“More money is lost anticipating a market correction than in the corrections themselves” is a quote from Peter Lynch, the famous money manager of the Fidelity Magellan fund.
And the only money lost in a correction (assuming a portfolio is truly diversified) in the U.S. stock market has happened when investors sold after the market was down. For investors with diversified portfolios, the markets have always come back to make new highs as the economy and profits grow.
This does not make the first half of 2022 fun, but it should be a reminder of the perils of selling when we feel scared. It may sound cold, but the markets don’t care how we feel. But if you and I are feeling discouraged in our outlook, we can certainly assume that many other investors are dealing with the same emotions. And markets reflect all investors feelings about the future. Sometimes we are happy and optimistic and that is usually reflected in higher stock prices. Sometimes we are pessimistic and fearful of the future, and that is usually reflected in lower stock prices.
Warren Buffet wrote in his 1987 letter to Berkshire shareholders the story of Mr. Market. He said imagine stock market prices are coming from a fellow named Mr. Market who is your partner in a private business. Every day he shows up offering you a price to buy you out or sell his interest to you. While the business you own is stable, he is anything but stable due to his incurable emotional problems. Sometimes he is in a great mood and names a high price for you two to buy each other out, and sometimes he is extremely depressed and sees nothing but trouble and is willing to sell his interest at a very low price.
One nice characteristic of Mr. Market is that he doesn’t get offended when you ignore him. He will be back the next day and the next, always offering varying prices depending on his mood.
The obvious message of Mr. Buffet’s example is to let the market serve us and not let the extremely contagious emotions of the markets control our emotions.
Realizing there are periods when we as investors are optimistic as well as fearful, which of those two periods would we most likely find attractive values in stocks? The obvious answer is when investors (in other words us) have negative views about the future, but that is also the time when many investors say, “get me out, I will come back when things look better”.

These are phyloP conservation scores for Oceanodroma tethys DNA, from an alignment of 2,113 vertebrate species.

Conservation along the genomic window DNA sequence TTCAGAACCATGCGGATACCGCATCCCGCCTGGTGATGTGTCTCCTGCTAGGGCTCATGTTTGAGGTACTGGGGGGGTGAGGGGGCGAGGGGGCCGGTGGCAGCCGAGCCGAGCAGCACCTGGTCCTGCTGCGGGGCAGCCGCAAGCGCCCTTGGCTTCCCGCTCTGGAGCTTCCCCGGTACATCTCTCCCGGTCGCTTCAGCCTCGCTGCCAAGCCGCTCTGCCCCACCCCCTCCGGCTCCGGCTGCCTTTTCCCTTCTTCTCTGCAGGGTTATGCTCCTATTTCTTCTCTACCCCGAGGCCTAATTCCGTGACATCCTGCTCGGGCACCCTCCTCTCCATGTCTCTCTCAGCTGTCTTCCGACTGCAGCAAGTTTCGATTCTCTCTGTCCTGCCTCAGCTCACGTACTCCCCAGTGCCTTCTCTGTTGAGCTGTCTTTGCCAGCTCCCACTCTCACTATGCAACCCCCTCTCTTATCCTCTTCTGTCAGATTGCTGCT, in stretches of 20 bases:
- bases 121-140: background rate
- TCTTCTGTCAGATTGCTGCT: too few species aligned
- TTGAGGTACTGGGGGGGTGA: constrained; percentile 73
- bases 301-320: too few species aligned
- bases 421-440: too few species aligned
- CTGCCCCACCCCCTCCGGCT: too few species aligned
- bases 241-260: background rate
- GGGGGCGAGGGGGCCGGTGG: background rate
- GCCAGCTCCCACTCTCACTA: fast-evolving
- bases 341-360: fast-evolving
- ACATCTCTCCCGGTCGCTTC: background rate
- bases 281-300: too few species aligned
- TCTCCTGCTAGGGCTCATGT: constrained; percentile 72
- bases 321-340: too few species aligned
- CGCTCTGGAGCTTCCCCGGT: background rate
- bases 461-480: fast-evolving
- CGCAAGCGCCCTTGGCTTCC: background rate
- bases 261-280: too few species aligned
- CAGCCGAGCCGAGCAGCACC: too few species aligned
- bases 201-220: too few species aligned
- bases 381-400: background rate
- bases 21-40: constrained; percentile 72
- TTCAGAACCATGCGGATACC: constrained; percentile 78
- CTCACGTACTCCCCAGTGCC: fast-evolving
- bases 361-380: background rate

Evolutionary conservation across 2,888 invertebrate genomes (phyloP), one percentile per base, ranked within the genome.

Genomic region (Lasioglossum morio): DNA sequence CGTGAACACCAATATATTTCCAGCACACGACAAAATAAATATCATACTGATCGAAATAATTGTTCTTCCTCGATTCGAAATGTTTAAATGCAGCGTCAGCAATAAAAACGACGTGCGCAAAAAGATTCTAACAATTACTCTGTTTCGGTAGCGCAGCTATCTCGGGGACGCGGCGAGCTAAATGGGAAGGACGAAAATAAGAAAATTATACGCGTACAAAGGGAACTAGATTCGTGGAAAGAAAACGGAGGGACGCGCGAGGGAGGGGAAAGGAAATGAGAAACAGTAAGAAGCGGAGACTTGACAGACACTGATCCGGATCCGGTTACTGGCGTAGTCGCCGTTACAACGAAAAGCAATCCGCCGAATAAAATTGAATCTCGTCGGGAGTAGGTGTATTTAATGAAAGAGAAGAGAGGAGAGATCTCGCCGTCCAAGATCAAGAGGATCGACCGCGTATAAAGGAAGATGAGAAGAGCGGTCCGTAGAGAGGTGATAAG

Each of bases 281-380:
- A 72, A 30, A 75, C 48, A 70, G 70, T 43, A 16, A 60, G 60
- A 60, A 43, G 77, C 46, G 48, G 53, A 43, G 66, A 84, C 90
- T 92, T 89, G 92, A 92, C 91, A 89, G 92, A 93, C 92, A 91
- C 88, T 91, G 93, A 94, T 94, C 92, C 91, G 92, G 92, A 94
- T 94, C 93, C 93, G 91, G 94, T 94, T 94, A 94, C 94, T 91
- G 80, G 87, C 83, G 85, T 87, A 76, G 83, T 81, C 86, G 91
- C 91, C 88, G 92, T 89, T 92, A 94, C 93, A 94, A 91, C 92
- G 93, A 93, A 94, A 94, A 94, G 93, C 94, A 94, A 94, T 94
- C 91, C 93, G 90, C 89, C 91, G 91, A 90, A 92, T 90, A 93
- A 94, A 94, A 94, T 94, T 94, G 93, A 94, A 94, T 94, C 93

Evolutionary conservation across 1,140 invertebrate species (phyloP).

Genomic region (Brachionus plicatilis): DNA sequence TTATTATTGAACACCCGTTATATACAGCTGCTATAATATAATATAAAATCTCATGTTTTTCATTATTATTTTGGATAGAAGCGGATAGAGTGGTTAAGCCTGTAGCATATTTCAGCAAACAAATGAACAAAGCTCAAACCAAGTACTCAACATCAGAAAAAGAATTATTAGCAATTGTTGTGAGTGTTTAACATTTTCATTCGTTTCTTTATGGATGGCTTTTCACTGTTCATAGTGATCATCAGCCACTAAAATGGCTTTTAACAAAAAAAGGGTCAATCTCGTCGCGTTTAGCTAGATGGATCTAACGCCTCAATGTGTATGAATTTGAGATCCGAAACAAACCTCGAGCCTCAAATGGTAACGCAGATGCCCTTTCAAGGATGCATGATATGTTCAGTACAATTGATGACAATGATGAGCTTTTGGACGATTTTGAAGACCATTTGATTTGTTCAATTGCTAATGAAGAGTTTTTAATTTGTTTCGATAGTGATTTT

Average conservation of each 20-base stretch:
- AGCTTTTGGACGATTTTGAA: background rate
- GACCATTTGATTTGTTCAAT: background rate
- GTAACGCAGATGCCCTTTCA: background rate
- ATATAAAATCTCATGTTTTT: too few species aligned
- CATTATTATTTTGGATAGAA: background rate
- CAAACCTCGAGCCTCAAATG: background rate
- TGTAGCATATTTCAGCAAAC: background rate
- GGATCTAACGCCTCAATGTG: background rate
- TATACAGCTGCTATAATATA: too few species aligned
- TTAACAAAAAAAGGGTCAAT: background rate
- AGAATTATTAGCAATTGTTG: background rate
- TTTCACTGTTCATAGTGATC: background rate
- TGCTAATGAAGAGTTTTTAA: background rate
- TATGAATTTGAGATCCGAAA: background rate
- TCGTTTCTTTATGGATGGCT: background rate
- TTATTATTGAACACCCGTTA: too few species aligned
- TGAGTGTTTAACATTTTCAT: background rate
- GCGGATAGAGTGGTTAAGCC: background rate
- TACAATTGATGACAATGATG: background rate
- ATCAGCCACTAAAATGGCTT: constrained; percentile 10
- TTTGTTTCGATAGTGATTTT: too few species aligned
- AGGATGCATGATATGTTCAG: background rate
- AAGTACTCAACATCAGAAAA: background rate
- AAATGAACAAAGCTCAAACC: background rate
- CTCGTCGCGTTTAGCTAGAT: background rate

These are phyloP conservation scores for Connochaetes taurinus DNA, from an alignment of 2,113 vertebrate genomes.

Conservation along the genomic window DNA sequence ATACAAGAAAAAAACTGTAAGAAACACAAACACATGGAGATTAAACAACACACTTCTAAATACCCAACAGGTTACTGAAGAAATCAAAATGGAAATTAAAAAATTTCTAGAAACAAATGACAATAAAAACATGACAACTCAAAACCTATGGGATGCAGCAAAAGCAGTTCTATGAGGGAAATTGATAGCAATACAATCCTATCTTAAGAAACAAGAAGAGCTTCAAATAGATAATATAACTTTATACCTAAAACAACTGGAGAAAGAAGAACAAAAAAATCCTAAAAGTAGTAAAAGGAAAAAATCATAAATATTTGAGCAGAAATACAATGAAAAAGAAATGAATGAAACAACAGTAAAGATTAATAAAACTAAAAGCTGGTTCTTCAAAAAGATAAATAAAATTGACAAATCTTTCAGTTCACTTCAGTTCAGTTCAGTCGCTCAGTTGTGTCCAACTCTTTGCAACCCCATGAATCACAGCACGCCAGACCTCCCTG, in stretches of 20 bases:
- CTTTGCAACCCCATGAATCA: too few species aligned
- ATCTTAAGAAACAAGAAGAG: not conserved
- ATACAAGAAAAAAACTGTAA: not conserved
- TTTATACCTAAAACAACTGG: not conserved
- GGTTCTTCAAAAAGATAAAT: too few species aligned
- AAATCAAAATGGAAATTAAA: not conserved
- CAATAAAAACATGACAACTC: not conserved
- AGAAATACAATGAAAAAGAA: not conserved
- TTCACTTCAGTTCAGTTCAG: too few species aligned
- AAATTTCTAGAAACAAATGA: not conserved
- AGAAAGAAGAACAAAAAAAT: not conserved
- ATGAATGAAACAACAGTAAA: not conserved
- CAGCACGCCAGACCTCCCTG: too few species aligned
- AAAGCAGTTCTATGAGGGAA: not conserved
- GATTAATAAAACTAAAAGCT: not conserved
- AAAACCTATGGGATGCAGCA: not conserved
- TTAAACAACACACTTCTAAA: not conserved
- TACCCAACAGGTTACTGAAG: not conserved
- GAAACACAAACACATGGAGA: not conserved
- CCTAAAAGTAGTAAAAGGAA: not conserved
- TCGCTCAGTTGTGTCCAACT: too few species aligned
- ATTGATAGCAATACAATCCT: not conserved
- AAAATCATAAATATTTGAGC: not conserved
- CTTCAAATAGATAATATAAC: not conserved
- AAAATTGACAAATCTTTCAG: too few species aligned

Where do stock values tend to be when “things look better”? Yep, they will likely be higher, reflecting investors (us) being more positive about the future.
I wish there was an easier way to invest, but we haven’t found it yet. And to our knowledge, neither has anyone else.
So we will stay invested and diversified and not taking any more risk than is needed to achieve our goals.
Thank you as always for allowing us to manage your investment strategy during the difficult markets like we have had in 2022. We are very fortunate to have you as our clients.
Disclosure: The information contained in this email does not purport to be a complete description of the securities, markets, or developments referred to in this material. The information has been obtained from sources considered to be reliable, but we do not guarantee that the foregoing material is accurate or complete. Any opinions are those of Beach Foster and not necessarily those of Raymond James. Expressions of opinion are as of this date and are subject to change without notice. There is no guarantee that these statements, opinions or forecasts provided herein will prove to be correct. Holding stocks for the long-term does not insure a profitable outcome. Investing involves risk and you may incur a profit or loss regardless of strategy selected, including asset allocation and diversification. Past performance does not guarantee future results. Future investment performance cannot be guaranteed, investment yields will fluctuate with market conditions.